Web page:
Reports: DNI950576-DNI9: Linking Ion Structure with Aromatic Solubility in Ionic Liquids

Wesley A. Henderson, PhD, North Carolina State University

During the first year of the grant, the solubility and recrystallization kinetics of polyaromatic compounds (PACs) in ionic liquids (ILs) was explored for two classes of PACs with and without heteroatoms. The structure of the IL cations was found to be highly relevant in determining the solubility of the different PACS, as was the structure of the PACs.

Work in the second year focused on revising and tuning some of the previous work as part of the preparation of a summative manuscript on the work. As recrystallization studies were used, it was found that variable results could be obtained due to crystallization kinetics which were sensitive to a range of factors. Therefore, it was necessary to repeat some of the measurements numerous times to obtain a high confidence in the results. To validate the recrystallization studies, the NMR characterization work initiated in the previous year was expanded upon. The PACs were dissolved in the ILs by heating/stirring at elevated temperature and then the sample vials were stored at ambient temperature. If the solubility limit was exceeded, crystals formed and grew in the mixtures until equilibrium was achieved. The liquid portion of the samples (i.e., ILs saturated with dissolved PACs) were then extracted for analysis. 1H-NMR was used to determine the PAC solubility. To verify the accuracy of this method, the PY15TFSI-10 mol% DBT mixture was initially analyzed. No crystallization occurred for this sample over a 2 wk period. Excellent agreement was found between the determined NMR value for the DBF content and the value obtained from the mass of the materials used in the sample preparation (Fig. 1). Table 1 reports the obtained DBF solubility values for the samples for which crystals formed after 2 wks (if no crystals formed, a value of "20+" was included in the table). Excellent agreement was found between the NMR solubility data and the recrystallization time results previously reported.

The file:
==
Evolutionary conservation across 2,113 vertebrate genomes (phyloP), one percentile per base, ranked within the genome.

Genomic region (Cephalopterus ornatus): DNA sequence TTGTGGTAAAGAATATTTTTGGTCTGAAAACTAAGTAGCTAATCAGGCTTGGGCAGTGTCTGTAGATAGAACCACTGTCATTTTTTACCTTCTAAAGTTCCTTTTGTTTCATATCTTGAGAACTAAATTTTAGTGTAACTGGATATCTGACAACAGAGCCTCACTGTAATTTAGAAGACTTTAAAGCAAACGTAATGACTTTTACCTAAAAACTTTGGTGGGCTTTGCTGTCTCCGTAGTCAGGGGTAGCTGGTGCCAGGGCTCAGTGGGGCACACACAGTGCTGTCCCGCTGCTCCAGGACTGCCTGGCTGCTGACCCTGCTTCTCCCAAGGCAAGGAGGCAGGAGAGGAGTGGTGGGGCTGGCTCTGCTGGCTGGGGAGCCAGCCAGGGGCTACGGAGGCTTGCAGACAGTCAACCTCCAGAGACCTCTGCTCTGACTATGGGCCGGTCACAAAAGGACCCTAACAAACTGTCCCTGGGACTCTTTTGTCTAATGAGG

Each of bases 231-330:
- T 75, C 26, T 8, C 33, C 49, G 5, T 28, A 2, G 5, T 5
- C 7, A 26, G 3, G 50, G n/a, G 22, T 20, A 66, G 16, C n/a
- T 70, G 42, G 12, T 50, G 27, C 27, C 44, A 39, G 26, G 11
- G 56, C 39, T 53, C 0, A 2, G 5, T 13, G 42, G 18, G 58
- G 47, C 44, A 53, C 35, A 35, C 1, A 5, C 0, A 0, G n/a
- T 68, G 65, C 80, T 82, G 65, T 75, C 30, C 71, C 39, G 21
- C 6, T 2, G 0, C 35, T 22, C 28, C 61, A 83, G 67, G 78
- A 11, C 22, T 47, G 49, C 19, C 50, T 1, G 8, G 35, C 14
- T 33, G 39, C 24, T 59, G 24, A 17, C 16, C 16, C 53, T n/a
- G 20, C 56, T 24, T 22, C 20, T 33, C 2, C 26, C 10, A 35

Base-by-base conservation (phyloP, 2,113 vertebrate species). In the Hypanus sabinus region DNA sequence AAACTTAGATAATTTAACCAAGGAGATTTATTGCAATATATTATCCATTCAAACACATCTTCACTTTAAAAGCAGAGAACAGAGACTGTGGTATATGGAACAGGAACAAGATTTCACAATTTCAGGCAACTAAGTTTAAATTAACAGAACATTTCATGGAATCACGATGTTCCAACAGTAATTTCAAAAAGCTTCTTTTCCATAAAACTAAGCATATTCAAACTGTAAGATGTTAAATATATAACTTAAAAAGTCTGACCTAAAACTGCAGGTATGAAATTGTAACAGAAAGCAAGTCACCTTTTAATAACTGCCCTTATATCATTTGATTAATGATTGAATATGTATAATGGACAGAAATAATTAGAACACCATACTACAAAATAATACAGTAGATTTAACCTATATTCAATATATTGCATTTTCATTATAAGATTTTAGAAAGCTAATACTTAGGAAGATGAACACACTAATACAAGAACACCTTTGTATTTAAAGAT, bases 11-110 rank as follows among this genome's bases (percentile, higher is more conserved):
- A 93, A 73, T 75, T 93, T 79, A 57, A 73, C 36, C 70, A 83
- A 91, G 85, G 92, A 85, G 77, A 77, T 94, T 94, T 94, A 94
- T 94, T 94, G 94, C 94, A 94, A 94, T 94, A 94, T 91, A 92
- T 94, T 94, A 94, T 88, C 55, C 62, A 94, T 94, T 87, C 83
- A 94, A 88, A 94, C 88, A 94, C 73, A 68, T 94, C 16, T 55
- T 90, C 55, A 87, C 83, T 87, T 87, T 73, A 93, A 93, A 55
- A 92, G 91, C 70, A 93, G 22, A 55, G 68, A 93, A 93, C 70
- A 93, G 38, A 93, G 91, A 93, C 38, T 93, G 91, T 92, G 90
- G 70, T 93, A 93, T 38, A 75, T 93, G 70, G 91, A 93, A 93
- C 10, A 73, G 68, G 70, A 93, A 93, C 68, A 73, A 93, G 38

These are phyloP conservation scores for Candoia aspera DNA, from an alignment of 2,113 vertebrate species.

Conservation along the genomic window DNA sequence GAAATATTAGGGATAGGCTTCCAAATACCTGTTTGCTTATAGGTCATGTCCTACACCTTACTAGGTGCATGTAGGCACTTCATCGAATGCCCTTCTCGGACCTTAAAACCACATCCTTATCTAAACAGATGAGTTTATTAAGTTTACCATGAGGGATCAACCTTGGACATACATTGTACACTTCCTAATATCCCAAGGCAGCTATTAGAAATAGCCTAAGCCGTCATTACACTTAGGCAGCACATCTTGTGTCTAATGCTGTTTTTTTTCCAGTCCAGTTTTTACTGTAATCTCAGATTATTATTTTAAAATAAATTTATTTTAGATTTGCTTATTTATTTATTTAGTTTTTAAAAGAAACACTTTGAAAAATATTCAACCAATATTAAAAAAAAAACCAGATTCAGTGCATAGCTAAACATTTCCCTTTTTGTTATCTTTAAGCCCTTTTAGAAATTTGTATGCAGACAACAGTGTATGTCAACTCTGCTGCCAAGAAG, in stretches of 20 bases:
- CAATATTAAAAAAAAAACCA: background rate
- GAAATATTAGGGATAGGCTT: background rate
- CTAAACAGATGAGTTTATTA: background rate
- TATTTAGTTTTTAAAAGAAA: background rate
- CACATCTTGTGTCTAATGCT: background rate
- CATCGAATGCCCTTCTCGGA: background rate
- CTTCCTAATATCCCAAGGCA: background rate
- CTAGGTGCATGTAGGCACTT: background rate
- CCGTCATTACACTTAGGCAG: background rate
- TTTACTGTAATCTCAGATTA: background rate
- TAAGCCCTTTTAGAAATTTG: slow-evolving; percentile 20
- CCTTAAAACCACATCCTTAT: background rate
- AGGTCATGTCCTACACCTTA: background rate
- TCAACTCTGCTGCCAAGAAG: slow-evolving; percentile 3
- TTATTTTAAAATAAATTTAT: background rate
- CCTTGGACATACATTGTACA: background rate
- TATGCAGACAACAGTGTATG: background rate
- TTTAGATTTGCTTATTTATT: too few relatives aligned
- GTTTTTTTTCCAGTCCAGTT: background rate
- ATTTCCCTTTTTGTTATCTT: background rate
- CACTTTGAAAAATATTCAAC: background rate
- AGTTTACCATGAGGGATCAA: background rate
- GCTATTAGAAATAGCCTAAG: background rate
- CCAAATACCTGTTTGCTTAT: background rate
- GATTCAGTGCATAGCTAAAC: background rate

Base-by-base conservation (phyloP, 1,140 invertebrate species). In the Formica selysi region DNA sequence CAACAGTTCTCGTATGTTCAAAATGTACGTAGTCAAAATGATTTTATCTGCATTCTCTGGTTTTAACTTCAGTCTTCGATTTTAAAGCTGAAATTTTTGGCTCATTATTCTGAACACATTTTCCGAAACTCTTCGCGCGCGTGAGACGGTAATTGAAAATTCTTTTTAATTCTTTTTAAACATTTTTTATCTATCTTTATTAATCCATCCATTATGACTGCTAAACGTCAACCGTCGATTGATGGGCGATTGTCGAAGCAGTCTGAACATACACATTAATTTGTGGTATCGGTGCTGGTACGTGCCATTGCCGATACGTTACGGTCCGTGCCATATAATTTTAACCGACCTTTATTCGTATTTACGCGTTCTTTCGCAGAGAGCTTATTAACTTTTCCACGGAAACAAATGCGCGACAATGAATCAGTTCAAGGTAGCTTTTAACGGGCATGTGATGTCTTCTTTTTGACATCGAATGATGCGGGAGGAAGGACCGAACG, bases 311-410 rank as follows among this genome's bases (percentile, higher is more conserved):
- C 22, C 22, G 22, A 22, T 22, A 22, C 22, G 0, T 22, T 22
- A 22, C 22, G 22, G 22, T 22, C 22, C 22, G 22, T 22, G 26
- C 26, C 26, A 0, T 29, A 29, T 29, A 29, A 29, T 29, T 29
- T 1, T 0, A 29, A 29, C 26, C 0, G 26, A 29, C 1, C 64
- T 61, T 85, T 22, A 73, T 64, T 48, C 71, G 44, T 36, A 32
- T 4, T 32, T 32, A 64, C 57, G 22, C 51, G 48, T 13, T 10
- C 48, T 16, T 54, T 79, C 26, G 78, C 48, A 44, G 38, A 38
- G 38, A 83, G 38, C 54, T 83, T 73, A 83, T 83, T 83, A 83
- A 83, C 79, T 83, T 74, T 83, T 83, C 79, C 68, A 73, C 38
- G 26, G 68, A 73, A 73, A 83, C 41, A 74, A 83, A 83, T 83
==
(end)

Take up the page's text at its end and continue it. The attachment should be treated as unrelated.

Recrystallization is a key separation/purification methods for many materials. Many of the PACs which are commercially available are sold in low purity (i.e., 98%). A tremendous difference in pricing is found between this purity and the same materials with higher (i.e., ≥99%) purity. This is likely due to the need to purify these material with costly methods due to the low solubility of many PACs. The very high solubility found for the PACs in some of the ILs (Fig. 2), however, suggests that recrystallization is likely a facile, low-cost methods for achieving high purity. Although the ILs are not inexpensive, they can readily be recovered and continuously reused. Extensive work was thus performed to confirm this purification methodology.

The solubility of organic semiconductors (PACs)—including sexithiophene (Fig. 3) and rubrene—was also examined to determine if the ILs were useful media for processing organic semiconductors. These have extremely poor solubility in common solvents. They were found to have a rather limited solubility in the ILs, but enough can be dissolved (Fig. 3) to potentially be useful for distributing the semiconductor materials on devices. Methods were explored to deposit the materials through the addition of solvents (nonsolvents) to the mixtures in various ways to determine how the organic semiconductors are deposited and how this can be controlled.

Overall, this projects demonstrated ILs to be very effective solvents for a wide range of PACs. Further, the solubility can be tuned in a systematic fashion by modifying features of the IL ions (cation head group, alkyl chain length, inclusion of an oxygen atom in the alkyl chain or ring, etc.). The ability to then precipitate the PACs from the ILs through the additional of a nonsolvent (which can then be readily removed from the nonvolatile ILs by heating) makes ILs very effective for processing PACs.


Figure 1. 1H-NMR spectrum of PY15TFSI-10 mol% DBT. Calculated and NMR compositions were determined from the weight of the components during sample preparation and integrated peak intensities, respectively.

Table 1. Solubility (mol%) of DBF in ILs as determined by 1H-NMR (R is the cation alkyl chain length)

R =







dibenzofuran (DBF)


















Figure_5_2012-06-13_1143 hrs.jpg

Figure 2. Sample vials at 22°C from crystallization measurements: PY1RTFSI-20 mol% PYR (a) 30 min and (b) 2 h after heating and PI1RTFSI-20 mol% PYR (c) 2 h after heating. From left to right R = 3, 4, 5 and 6 (the yellow discoloration originates from impurities in the PYR).

Figure X1.jpg

Figure 3. Dissolution of 1 mg of sexithiophene in 1.5 mL of IM116TFSI: (left) before) heating and (right) after heating.